01 Jul WHOLESALE VS. DIRECT SALES
IF YOU CAME FROM INSTAGRAM POST, PLEASE SCROLL DOWN A LITTLE BIT FURTHER.
My conversation with Veronica Pesantes, the co-founder of the clothing brand The Onicas, inspired me to write this article. We talked about the difficulties that fashion designers face when they follow the wholesale business model and try to pitch their brands to different retailers. It turns out that today, many designers choose to sell directly to customers – through their websites or showrooms – because they got tired of running after buyers and literally fighting for their attention.
I know that many fashion designers feel exhausted while trying to sell their collections to stores. But running your own online store is another pain in the neck.
So, what is the best way to go?
This question made me write a new blog post about pluses and minuses of each strategy. My resume – you shouldn’t be looking for an easy way. There is no miracle pill. It just doesn’t exist. Why? Because you need to make efforts anyways, doesn’t matter which way you choose. The real question is which strategy is easier and closer to you as a person. Follow the link on my profile to read the full analysis with pros and contras.
So, you are an emerging fashion designer, and you have your first collection. What do you do next? How do you sell it?
There are two ways. First is selling it through stores. In fact, they are intermediaries between you and your customer; it doesn’t matter if it is an online store or a retailer. When you take this route, the most important thing is to convince the buyers for these shops that your collection is unique and is going to sell well for them, for them to agree to present your product.
The second way is to sell your collection directly to customers through your own website or showroom.
Let’s see what the pluses and minuses are of selling your product through retails stores.
- Perhaps the biggest advantage is the exposure that you get once your clothes are presented in a chain or a huge store. Exposure means sales. The bigger exposure this store has, the higher your sales will be. Your brand can gain access to a huge target audience quickly. It takes a lot of time and investment to gain this kind of audience on your own.
Attracting customers to the store or traffic to the website is no longer your problem. It does depend on you a little bit, but we will discuss this later.
- You need to share the income with the store, which means that you get less money compared to when you sell your clothes by yourself. However, don’t judge too quickly; let me finish the analysis because there are some pitfalls.
- You still need to invest money in marketing and promoting your brand. Don’t assume that there is no need to spend money on advertising. This is a huge mistake. Stores are mostly interested in promoting their own names, not yours. Their first question at the meeting is – What is your brand’s marketing strategy? How do you plan to promote your product and attract visitors to their store?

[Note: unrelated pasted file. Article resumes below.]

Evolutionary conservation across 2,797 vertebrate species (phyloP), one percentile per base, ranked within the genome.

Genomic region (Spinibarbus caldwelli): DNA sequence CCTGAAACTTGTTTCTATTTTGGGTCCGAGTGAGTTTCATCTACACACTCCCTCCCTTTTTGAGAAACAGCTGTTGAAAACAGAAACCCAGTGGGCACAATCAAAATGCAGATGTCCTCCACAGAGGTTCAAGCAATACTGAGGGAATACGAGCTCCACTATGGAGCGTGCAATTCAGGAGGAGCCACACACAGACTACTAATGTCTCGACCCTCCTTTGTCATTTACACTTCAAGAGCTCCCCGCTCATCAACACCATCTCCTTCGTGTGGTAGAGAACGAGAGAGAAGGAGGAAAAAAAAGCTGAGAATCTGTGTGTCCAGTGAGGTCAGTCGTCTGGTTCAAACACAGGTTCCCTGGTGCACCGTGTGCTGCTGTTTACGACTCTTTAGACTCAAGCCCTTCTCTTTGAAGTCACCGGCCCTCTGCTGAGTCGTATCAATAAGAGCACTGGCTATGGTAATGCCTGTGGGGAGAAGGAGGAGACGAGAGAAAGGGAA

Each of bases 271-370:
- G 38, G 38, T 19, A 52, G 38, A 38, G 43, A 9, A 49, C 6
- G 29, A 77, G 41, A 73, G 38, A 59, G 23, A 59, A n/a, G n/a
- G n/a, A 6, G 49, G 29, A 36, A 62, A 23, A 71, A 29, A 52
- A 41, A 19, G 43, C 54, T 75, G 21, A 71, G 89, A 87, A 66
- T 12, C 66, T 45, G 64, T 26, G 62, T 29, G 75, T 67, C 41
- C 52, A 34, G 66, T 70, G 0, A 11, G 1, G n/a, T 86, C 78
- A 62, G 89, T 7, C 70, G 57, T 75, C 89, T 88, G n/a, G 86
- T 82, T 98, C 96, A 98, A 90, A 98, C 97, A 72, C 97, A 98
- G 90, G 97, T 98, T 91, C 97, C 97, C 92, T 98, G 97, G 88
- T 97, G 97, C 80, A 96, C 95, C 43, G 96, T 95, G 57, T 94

Hence, you need to be mindful about pricing, and make sure to include absolutely all expenses (cost of production, logistics, packaging, marketing expenses, discounts), your profit margin and the profit margin of the store.
3. You lose control over how your product is presented in a specific store. They might have their own merchandising policies, product displays, and action plan, and your brand may easily get lost and remain unnoticed. You will need to make more effort, again investing in putting your products on the main page or on the central display, especially if the store has a huge variety of brands.
And now, let’s take a look at the second strategy, which is selling products through your own online shop or a showroom.
- Higher income, because you don’t have to share it with anyone else. All your earnings belong to you.
- You are in control: the way your brand looks, how your product is displayed, how you communicate with customers, services, delivery, etc.
You could say that this way is so much better. However, let’s look at the minuses:
- Marketing expenses become significantly higher, as attracting people to your website or showroom is your responsibility and your biggest headache.
People need to know your brand. They need to trust you to buy from you. That’s why you need to constantly (key word) invest in the advertisement of your brand and your new collections (especially in the beginning), work with influencers (bloggers, fashion editors, stylists), be popular in social media, organize events and attract people to your showroom.
Yes, you have a higher income compared to the first strategy, but you also have a lot more expenses.
When you are just starting out your business, it’s going to be difficult to work on both strategies. Choose the way that suits you better. For example, if your brand is very important to you and you need to be in control, then, of course, you should choose the second strategy. If you are an excellent salesperson, you can easily build your networking, and if you have connections in the fashion industry, then, perhaps the first strategy is for you.
You decide which way to go, but remember that in any case, both paths require patience and consistency from you as well as knowledge of marketing strategies and tactics.
Coming back to Veronica, we have decided to initiate a fashion biz meetup in Miami so that professionals in the fashion industry can get together, network, exchange experiences and ideas, and maybe complain, but also learn from each other. We are still thinking about the place, but will let you know very soon. Who knows, but we may make the topic for our first meetup: Wholesale vs. Direct Sales. If you want to share your experience in each strategy, please let me know through the comments below.